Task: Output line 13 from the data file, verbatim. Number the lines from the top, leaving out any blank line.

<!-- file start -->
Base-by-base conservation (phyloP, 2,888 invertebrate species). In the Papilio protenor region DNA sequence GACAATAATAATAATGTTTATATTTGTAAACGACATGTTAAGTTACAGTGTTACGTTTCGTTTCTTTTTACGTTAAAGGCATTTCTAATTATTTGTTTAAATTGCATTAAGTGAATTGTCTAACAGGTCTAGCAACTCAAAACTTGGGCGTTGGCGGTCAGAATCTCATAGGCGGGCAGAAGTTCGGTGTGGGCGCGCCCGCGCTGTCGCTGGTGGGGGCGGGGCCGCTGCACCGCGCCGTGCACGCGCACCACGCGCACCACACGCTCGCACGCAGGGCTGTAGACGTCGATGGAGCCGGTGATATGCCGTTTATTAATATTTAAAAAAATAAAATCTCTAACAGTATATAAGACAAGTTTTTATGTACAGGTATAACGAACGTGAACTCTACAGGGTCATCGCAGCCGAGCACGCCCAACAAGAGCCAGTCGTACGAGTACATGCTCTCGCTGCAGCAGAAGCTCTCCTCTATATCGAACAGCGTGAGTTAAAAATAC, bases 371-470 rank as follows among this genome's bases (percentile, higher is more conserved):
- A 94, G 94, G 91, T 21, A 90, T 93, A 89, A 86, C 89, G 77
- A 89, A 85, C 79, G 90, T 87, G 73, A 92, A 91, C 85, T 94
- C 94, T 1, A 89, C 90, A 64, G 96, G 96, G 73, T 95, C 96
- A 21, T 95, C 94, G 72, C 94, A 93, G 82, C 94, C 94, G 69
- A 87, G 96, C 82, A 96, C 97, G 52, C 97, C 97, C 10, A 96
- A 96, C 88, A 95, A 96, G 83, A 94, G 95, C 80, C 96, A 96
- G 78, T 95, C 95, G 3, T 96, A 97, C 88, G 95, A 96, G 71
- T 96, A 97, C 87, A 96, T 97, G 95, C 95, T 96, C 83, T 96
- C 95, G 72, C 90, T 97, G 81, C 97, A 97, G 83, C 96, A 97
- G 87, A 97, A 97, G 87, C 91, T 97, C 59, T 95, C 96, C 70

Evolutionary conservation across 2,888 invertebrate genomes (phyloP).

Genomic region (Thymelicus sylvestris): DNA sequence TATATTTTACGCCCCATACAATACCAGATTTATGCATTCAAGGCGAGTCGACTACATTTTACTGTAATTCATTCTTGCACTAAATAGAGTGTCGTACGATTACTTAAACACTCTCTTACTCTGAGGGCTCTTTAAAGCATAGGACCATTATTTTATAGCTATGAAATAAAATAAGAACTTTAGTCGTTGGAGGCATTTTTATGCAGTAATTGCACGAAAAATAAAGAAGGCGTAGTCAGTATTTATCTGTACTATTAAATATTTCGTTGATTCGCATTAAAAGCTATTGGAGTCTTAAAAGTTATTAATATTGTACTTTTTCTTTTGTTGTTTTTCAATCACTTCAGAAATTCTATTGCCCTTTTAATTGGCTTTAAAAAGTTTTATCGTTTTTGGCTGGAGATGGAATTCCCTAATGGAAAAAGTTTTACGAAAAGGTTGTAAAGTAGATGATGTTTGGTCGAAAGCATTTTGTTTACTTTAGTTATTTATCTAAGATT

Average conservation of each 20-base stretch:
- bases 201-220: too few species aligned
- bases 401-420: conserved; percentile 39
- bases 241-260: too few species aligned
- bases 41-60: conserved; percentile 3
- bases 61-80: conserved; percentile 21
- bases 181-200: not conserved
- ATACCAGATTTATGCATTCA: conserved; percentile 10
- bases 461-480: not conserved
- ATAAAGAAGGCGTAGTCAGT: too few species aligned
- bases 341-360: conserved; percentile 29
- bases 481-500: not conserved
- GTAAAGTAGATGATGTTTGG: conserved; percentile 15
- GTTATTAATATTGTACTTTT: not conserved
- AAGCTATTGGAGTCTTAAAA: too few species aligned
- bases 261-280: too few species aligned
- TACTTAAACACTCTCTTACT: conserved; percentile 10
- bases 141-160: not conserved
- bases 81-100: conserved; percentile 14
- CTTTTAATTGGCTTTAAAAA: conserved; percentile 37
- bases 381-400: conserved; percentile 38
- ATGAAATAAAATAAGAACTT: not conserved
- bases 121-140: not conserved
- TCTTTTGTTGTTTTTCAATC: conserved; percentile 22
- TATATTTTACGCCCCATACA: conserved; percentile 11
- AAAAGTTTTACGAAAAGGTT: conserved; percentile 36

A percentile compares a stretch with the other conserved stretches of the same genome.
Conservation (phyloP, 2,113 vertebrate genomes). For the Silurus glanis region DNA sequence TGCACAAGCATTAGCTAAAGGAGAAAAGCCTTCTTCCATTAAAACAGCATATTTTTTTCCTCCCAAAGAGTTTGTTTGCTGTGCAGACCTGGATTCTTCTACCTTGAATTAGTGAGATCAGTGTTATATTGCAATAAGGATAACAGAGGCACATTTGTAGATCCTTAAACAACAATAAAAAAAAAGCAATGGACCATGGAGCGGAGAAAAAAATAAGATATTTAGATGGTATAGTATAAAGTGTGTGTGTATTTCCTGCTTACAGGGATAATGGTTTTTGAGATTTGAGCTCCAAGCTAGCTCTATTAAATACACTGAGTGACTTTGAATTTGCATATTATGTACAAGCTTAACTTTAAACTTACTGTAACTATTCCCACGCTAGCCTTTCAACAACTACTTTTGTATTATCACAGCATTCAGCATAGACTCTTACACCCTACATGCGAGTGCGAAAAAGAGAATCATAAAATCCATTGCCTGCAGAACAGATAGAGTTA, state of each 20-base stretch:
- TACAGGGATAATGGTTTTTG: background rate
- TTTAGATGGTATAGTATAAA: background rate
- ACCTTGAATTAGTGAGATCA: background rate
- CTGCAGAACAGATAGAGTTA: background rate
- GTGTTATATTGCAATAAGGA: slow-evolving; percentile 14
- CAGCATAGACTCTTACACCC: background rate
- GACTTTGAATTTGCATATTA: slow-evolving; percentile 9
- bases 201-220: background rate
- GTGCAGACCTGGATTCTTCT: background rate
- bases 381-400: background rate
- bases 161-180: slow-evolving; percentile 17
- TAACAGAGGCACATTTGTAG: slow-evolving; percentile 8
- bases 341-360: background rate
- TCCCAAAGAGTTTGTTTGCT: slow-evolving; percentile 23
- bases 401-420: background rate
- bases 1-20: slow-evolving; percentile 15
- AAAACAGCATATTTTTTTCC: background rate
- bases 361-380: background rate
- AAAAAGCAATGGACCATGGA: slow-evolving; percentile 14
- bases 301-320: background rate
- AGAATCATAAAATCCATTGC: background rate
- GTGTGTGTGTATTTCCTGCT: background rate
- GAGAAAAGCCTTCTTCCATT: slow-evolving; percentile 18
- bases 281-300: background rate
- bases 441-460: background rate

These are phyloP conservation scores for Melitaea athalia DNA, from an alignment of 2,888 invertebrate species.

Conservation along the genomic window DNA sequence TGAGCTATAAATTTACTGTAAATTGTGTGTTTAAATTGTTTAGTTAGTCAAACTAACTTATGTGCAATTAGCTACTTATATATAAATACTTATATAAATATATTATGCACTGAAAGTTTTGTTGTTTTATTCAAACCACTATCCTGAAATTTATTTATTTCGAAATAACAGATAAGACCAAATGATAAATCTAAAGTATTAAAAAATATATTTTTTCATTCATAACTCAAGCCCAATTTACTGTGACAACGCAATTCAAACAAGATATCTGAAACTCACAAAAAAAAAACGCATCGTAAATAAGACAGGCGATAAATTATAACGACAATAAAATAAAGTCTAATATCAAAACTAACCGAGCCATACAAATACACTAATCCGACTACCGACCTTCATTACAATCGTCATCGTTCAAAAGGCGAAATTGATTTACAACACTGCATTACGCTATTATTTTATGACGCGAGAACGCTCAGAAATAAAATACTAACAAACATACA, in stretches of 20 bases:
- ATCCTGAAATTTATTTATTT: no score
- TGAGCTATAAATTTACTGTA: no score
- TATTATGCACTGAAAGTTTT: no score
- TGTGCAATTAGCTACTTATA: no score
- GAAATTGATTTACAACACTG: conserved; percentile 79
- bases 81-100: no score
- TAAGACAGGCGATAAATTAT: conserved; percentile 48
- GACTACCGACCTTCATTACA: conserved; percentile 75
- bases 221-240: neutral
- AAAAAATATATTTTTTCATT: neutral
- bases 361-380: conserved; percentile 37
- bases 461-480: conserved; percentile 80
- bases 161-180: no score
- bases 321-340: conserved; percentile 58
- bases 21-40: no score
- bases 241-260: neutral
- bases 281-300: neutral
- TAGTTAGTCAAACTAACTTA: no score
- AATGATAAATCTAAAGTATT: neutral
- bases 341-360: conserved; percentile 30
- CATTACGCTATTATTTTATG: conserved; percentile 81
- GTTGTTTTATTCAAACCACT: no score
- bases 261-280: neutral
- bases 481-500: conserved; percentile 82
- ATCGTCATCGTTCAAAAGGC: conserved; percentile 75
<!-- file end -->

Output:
Genomic region (Thymelicus sylvestris): DNA sequence TATATTTTACGCCCCATACAATACCAGATTTATGCATTCAAGGCGAGTCGACTACATTTTACTGTAATTCATTCTTGCACTAAATAGAGTGTCGTACGATTACTTAAACACTCTCTTACTCTGAGGGCTCTTTAAAGCATAGGACCATTATTTTATAGCTATGAAATAAAATAAGAACTTTAGTCGTTGGAGGCATTTTTATGCAGTAATTGCACGAAAAATAAAGAAGGCGTAGTCAGTATTTATCTGTACTATTAAATATTTCGTTGATTCGCATTAAAAGCTATTGGAGTCTTAAAAGTTATTAATATTGTACTTTTTCTTTTGTTGTTTTTCAATCACTTCAGAAATTCTATTGCCCTTTTAATTGGCTTTAAAAAGTTTTATCGTTTTTGGCTGGAGATGGAATTCCCTAATGGAAAAAGTTTTACGAAAAGGTTGTAAAGTAGATGATGTTTGGTCGAAAGCATTTTGTTTACTTTAGTTATTTATCTAAGATT